Lord Martin Rees, Astronomer Royal, opened AbSciCon 2008, the fifth bi-annual astrobiology science conference. His thoughtful view on life in the cosmic context set the tone for the vigorous and intellectually diverse meeting.
The international astrobiology community gathered together at AbSciCon 2008 to present new discoveries, to build collaborations, and to celebrate a decade of cross-disciplinary science. AbSciCon 2008 was hosted by the SETI Institute, and it attracted more than 675 scientists, students, educators, and journalists from 28 countries. Though dominated by attendees from the US, all the continents were represented, including Antarctica, where several researchers have conducted science programs. Astrobiology is a thriving international endeavor. Working across boundaries of traditional disciplines leads to new discoveries, as was evident in the oral and poster presentations at the meeting.
AbSciCon 2008 was organized by more than 100 scientists working together to develop major, plenary sessions, and chair 39 topical sessions. Drs. Ariel Anbar (Arizona State University) led the science steering committee with vice-chairs Drs. Tori Hoehler (NASA Ames Research Center) and Pascale Ehrenfreund (Leiden University). Many other scientists and educators organized individual sessions. I led a team at the SETI Institute to manage the local organization of the meeting. The Astrobiology Journal published the abstracts which are viewable online.
AbSciCon 2008 focused on three major themes:
- the astrophysical and planetary context for life
- the origin and evolution of life
- the search for life
Six plenary sessions plus focus groups and evening panels brought everyone together. Then, parallel topical sessions focused on particular research and education efforts from life in extreme environments here on Earth, to astrobiology and the exploration of the solar system and beyond. How do we protect Earth from contamination during sample return missions, and, likewise, how do we protect Mars from forward contamination with missions that land on its surface? What is a habitable planet? Who has discovered the earliest fossils on Earth? (The answer to that one continues to change with new field work.) What about the methane signature in Mars' atmosphere: geological or biological in origin? How can laboratory research inform us about the origin of life? How did life begin? Can we recognize alien life? And, of course, SETI: new tools, strategies, and experiments.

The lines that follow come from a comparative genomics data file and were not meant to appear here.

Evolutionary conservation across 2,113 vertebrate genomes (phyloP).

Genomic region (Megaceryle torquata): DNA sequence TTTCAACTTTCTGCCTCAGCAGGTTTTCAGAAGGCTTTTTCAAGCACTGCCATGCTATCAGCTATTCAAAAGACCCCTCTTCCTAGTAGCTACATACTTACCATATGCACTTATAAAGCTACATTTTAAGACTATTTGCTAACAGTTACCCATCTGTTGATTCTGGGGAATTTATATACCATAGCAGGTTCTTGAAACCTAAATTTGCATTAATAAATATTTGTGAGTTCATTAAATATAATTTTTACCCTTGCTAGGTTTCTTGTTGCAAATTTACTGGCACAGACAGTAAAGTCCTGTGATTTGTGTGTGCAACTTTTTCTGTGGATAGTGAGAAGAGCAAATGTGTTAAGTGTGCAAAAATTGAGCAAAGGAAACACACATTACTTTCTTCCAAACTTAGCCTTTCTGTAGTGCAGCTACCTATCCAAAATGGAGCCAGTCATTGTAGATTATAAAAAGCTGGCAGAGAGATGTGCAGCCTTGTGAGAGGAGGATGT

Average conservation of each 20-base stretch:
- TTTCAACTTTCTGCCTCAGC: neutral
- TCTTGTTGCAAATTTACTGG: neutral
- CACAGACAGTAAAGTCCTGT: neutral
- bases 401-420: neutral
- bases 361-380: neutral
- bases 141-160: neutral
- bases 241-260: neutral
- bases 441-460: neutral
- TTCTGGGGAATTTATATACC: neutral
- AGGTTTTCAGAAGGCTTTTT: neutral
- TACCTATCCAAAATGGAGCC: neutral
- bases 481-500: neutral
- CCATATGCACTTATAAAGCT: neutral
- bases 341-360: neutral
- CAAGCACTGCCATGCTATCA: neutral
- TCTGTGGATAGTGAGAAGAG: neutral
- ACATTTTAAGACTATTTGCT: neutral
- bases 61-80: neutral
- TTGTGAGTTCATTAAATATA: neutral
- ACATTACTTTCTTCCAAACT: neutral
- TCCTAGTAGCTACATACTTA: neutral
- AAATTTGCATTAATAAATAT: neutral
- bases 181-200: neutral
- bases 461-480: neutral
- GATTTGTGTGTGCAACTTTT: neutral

On Wednesday evening, the public was invited to an "Alien Worlds Safari" where a panel of leading scientists discussed the possibilities of life elsewhere on April 16.Drs. Jill Tarter, Tori Hoehler, Peter Ward, and T. C. Onstott discussed and answered questions about possible alien worlds: slime worlds to high-tech worlds. How can we find them, and can we recognize life on alien worlds?
In collaboration with AbSciCon and SETI Institute, San Jose State University hosted Dr. Antonio Lazcano, from UNAM, to present "Origien de la Vida" and "Origin of Life" on Thursday and Friday. At the main conference, Lazcano also presented a marvelous lecture as a tribute to Stanley Miller (Miller-Urey experiment) in a session on The Molecules of Life. In the same session, Dr. Gerald Joyce presented a lecture in memory of Leslie Orgel. Both Miller and Orgel were leading scientists in origin of life studies.
Is astrobiology healthy? A year ago, when the SETI Institute decided to host AbSciCon 2008, we were concerned that the meeting would attract only 200-300 people. Funding for astrobiology had been cut in half by the former Associate Administrator of NASA's Science Mission Directorate, Dr. Mary Cleave. I'm happy to report that we were overly pessimistic. Based on the participation in AbSciCon 2008, the astrobiology community is alive and well. I believe it has a vibrant future. Astrobiology attracts bright, young people to science: one-third of the attendees were recent post-docs plus undergraduate and graduate students. In the US, there's an ongoing discussion and much political hand-wringing about how to attract young people to STEM (science, technology, engineering and mathematics) careers. It's evident to me that astrobiology is an enticing STEM pathway for students. I believe that astrobiology is growing, and has an exciting and inspiring future.
See you at the next AbSciCon meeting in 2010.
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